This session explores issues of equity, justice and inclusion as they pertain to design for the common good.
Individuality is often portrayed as the antithesis to commonality—uniqueness and difference as antagonists to solidarity and unification—but it is our individual differences, when shared, that create opportunities for mutual benefit and growth. This foundational principle is how we approached the idea of the common good when designing The arqive, a digital, interactive map of user-generated LGBTQ narratives, events, and resources from around the globe. The arqive also intersects with the questions around education and curriculum for designing for the common good through interdisciplinary student collaboration among multiple university departments. These collaborative efforts make The arqive a useful case study on how one may both teach and implement design through a critical, social justice framework. By expanding—and challenging—the canon of history to include queer voices and perspectives, The arqive serves the “common good” of a more equitable, representative, diverse, and inclusive society.
Queer critiques can radically undermine social structures, bringing attention to hidden and not so hidden biases. This makes a queer perspective highly valuable for design, potentially able to inform much-needed design transitions and major projects like design for the common good. However, is it appropriate to employ a queer lens in this way? This paper grapples with these issues, exploring what queering design might mean and how it may inform design for the common good. The study is based on a review and analysis of queer theory literature and writing at the intersections of queer and design. The conclusions stress the radical, chaotic, and deconstructive potential of queerness and queer theory in design, argue that it should be employed authentically, and note that it will not solve design problems. The results also argue for the impossibility and undesirability of design for the common good.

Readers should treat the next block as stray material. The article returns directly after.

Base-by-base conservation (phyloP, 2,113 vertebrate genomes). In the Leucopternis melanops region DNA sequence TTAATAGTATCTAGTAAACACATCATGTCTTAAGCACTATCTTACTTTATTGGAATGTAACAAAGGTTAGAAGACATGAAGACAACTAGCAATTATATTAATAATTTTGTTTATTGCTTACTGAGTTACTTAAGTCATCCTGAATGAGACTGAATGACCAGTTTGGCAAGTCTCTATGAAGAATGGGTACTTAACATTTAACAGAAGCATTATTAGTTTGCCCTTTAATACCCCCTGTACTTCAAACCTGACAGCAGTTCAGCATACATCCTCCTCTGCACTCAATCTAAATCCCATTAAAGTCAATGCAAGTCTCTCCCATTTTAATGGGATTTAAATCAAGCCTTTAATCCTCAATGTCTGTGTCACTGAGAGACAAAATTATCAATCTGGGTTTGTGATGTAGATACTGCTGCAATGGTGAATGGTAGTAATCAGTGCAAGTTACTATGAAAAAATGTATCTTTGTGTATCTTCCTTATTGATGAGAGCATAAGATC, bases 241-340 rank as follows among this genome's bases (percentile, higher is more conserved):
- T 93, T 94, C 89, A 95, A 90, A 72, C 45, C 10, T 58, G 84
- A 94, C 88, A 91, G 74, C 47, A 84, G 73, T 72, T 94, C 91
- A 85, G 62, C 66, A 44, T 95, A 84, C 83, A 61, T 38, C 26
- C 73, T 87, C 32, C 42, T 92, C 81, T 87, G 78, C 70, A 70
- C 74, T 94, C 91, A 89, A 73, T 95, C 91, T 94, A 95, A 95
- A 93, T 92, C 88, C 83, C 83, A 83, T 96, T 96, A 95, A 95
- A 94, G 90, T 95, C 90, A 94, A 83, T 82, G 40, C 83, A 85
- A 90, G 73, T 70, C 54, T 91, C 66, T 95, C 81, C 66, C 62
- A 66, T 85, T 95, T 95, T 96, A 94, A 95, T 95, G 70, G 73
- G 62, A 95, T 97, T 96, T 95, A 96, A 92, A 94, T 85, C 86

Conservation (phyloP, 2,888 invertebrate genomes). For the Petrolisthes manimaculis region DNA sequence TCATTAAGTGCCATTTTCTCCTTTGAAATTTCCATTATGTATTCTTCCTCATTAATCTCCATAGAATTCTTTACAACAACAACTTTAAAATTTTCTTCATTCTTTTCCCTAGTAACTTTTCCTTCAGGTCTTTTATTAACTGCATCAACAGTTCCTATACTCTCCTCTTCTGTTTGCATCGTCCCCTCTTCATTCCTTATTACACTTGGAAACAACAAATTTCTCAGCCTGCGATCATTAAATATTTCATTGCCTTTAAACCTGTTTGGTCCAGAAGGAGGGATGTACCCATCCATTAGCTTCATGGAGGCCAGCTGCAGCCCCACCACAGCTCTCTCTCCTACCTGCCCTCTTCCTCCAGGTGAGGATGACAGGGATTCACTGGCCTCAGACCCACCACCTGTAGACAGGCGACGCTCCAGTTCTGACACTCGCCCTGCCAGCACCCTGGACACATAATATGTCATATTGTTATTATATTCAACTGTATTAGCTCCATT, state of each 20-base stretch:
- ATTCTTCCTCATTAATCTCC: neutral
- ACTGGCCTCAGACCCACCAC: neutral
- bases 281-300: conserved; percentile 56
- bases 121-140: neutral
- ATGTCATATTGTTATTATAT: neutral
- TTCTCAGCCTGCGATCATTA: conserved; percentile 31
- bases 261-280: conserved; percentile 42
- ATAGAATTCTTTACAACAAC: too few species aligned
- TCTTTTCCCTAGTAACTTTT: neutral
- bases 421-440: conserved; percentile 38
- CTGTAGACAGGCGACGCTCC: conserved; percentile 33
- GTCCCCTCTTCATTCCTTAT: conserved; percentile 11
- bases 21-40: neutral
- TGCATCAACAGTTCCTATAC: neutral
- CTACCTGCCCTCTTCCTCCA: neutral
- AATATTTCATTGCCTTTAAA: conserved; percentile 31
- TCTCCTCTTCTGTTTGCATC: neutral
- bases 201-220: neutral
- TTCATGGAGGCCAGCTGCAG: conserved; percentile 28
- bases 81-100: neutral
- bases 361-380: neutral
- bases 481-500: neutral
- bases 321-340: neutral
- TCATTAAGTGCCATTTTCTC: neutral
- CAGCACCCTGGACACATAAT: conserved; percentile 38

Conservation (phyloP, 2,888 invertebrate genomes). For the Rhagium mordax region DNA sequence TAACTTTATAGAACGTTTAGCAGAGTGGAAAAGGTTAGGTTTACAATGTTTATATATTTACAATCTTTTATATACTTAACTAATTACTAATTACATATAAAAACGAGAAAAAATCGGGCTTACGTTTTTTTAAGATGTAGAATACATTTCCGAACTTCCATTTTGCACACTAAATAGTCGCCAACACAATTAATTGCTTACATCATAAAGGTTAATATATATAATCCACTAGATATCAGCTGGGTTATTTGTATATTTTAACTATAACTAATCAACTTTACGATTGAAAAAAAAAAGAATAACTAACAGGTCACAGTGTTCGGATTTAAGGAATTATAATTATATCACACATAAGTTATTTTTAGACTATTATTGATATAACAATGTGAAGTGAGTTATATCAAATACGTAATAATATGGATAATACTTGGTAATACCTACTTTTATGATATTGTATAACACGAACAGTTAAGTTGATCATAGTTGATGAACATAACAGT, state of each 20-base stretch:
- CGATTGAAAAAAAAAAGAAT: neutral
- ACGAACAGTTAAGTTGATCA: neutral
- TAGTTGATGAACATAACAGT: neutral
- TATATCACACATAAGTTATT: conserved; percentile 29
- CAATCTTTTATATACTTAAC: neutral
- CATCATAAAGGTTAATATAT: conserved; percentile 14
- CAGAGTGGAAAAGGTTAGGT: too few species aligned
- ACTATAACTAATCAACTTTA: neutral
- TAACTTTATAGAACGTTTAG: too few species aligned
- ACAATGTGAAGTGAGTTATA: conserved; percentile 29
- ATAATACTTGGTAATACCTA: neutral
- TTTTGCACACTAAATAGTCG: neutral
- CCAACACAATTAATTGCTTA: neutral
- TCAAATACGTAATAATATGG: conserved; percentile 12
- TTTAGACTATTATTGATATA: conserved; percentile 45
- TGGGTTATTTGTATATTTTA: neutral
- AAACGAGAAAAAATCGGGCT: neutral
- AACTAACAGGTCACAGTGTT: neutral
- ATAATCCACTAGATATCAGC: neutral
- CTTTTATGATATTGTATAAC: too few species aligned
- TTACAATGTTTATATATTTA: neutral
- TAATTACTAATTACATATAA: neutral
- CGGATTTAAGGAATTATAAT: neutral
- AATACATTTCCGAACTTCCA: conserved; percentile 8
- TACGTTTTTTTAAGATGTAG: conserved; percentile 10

The primary purpose of this paper is to present some initial outcomes of this research into the uses and appropriations of the spaces at the Faculty of Architecture, Design and Urbanism of the University of Buenos Aires (FADU-UBA) in light of the feminist and sexual dissidence "agenda". In the first section, I compile the main contributions of authors who discuss the relationship between gender and appropriated spaces. The second section focuses on the affective dimension and place-attachment, and the last section contains some "notes of the pandemics" as a device to reflect on our relationship with university space. I identified a growing demand for the intervention of university spaces by different university actors. However, validated data on the contents of these claims, on the existing possibilities and experiences of design and redesign of university spaces with an emotional and gendered perspective remain to be obtained –in an approach geared to everyday wellbeing.